Not always a winner but I'm game for a laugh

Grace Boateng

In an earlier article about my competition wins over the years, you may be forgiven for thinking that I win every time I enter a competition.  However, this is not the case and on more than one occasion I have been a loser in front of millions of viewers on television game shows.

I have no desire to be a television star and view being on television game shows as just another route to potentially winning some fantastic prizes. After filling in an application form the next step to being on a show is an audition. Being a Black woman I knew that not many Black people would apply, so I always felt my chances of getting onto a show was quite high. I assumed the producers would want to portray a cross-section of the population on the screen. 

One of the television games shows in the 1990’s that I took part in was Channel five’s 100%. This show had 3 contestants who had to answer a series of multiple-choice questions by pressing a button on the podium in front of them. There was no audience just the contestants, the film crew and the host. 

At various points during the programme, the host would announce the percentage of questions that each contestant had correct but would not reveal the winner until the end. The successful contestant won £100 and got the chance to play again the following day.

Another contestant and I lost to a retired lady who had already won the show 6 times in a row.  In the green room this lady had kept telling anyone that would listen how nervous she was! The unique thing about this show was that the television viewers never saw the host, nor did the contestants in the studio.

In 2000, I went to Scotland to appear on The Wheel of Fortune. My flight and hotel expenses were paid for by the television company. It was hosted by John Leslie and the hostess who revealed the letters was Jenny Powell. 

The Wheel of Fortune is a word game show where contestants are given a clue to a place or phrase. Each time they answer a question correctly they spin a wheel for a cash amount and then choose a vowel or a consonant to solve it.  Whilst getting my make-up done the lady given the task of making me look beautiful said: “If you get through to the final round do not choose the letter ‘e’ as it never comes up”. 

As luck would have it I made it through to the final round and was in with a chance of winning £2,000.  I had just bought my first flat so this money would have been very useful to me. My word was a place and I had 20 seconds to solve it after choosing my vowels and consonants. I remembered the make-up artist’s wise words and so avoided choosing the letter ‘e’. I struggled to see what my word was and before I knew it my time was over and I was not £2,000 richer. What was my word? – LEEDS CASTLE.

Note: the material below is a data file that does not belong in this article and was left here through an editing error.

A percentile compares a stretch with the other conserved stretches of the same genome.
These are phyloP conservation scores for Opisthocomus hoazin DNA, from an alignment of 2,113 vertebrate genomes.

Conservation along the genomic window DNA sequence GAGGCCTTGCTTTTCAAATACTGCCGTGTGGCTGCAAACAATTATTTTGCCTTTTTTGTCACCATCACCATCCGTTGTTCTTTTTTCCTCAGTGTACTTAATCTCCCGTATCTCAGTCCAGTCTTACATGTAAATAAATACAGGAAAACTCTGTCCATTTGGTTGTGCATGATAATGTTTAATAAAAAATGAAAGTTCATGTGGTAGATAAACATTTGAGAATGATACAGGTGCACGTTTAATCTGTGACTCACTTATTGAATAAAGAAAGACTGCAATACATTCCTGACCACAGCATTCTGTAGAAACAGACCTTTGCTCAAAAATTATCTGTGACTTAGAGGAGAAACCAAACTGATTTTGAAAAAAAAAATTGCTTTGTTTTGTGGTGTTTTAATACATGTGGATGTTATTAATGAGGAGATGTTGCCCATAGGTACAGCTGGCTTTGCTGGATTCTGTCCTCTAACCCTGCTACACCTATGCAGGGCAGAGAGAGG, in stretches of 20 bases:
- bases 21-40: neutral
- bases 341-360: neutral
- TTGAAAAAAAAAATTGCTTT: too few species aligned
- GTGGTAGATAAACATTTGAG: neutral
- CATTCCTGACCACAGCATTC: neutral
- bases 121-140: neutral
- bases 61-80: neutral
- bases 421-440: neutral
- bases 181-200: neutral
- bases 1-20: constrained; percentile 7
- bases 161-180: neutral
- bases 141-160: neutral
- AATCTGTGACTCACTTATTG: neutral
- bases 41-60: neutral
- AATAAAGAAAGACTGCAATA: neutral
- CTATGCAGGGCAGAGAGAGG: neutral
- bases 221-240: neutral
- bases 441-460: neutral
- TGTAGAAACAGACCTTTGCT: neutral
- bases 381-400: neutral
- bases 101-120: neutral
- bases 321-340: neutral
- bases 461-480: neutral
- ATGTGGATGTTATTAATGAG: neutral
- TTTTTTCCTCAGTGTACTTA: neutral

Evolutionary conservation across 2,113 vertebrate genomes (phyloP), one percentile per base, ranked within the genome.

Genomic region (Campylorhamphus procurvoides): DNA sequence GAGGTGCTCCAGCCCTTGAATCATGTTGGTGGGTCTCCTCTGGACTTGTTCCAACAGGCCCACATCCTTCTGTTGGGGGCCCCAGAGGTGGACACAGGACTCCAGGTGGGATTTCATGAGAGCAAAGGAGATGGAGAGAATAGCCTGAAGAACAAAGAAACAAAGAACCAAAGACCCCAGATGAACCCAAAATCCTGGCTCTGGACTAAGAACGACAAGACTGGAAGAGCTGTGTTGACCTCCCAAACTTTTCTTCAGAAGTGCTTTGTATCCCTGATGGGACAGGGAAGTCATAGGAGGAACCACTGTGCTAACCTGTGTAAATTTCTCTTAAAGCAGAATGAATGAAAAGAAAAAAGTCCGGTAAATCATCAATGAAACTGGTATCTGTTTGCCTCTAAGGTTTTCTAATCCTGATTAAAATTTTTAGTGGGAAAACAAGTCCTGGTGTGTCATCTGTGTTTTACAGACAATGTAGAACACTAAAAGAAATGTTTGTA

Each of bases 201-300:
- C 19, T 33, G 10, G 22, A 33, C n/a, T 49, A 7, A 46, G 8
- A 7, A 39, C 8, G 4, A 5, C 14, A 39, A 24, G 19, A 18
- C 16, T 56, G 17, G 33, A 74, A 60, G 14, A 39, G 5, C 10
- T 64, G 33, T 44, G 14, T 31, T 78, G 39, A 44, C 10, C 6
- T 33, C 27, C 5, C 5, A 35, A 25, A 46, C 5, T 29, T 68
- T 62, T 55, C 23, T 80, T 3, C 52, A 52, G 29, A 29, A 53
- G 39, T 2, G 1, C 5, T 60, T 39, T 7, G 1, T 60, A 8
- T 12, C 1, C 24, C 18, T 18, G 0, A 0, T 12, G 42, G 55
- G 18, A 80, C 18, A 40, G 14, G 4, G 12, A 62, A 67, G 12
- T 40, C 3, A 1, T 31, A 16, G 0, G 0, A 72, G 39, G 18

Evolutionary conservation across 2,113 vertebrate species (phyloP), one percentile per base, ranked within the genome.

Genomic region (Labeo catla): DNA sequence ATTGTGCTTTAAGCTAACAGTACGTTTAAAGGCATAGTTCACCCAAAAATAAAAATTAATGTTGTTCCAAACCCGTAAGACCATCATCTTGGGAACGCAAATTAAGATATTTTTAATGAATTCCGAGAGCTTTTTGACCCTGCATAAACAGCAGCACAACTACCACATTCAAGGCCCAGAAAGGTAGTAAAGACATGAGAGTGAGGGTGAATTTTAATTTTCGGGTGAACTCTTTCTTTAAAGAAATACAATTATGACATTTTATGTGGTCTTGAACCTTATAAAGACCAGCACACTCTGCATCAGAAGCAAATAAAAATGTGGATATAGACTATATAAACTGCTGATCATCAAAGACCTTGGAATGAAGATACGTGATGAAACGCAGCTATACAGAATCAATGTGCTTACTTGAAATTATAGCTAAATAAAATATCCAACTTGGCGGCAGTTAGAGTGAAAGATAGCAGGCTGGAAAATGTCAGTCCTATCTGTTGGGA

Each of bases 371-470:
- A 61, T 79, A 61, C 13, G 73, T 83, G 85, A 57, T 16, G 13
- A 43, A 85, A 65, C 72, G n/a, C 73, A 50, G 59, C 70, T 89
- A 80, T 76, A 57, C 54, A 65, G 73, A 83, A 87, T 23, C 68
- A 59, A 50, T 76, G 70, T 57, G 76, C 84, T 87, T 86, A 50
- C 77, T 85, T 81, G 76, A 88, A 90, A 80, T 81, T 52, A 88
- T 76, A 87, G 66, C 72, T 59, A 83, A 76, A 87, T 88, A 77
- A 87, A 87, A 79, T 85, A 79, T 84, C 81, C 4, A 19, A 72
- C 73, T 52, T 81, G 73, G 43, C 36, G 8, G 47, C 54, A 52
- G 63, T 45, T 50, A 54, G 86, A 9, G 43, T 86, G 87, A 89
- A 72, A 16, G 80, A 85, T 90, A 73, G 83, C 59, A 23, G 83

In 2003, I received a phone call inviting me to appear on a Channel 4 game show called Boys and Girl hosted by Vernon Kay.  The prize fund was £100,000 so how could I refuse considering I was about to be made redundant.  Surely, this was a sign from God?

The format of the show was that there was a studio audience of 100 boys and 100 girls. Each person had to do a ‘party piece’ in front of the audience of the opposite sex. The audience would vote and the two people who got the most votes plus a wild card person (supposedly chosen at random) would compete against each other. 

The audience was split into boys and girls and each team had to collectively answer a series of questions. The winning team would determine if a boy or girl went through to win the £100,000.  The winner could choose a member of the opposite sex to spend a week with them in a luxury apartment and they would be set a task each day to spend the money.  If the task was completed successfully they got to keep the goods.

The ‘party piece’ auditions were filmed and the best ones would be used in the show. My ‘party piece’ was a magic trick where I cut a length of rope in half and made it miraculously rejoin.

My secret weapon was to appeal to the basic level of men, so with that in mind I wore a very short skirt, a tight top and high heels. After all there was £100,000 at stake.  However, it was not to be. I may have given the lads an eyeful but didn’t get enough votes.

One show that I didn’t win on but I felt as if I had was The Price is Right with Bruce Forsyth who is currently hosting Strictly Come Dancing show. With 9 friends, I had made the long journey from London to Leeds.  Everyone in the studio audience had the chance of having their name called out and taking part in the show. I told my friends that I was confident that someone from our group would be chosen as we were the only Black members of the audience. I was correct and my best friend Stella was told, “to come on down”.

Just as you see it on the television, the contestants do not know they are going to be taking part until they hear their name announced. She took part and won a laptop computer, solid wood office furniture and a garden patio set. She narrowly missed out on the final showdown showcase which would have netted her prizes worth over £20,000.

When a game show I’ve done is aired on television it is amazing the number of people who recognise me, even complete strangers.  One lady from a previous temporary job I had saw a repeat of something I had been on aired on Challenge TV a few years after I had done it. It also interesting how many people happen to have caught the show when they were off sick from work.

If you are now inspired to try your luck at taking part in a television game show or anything else then take a look at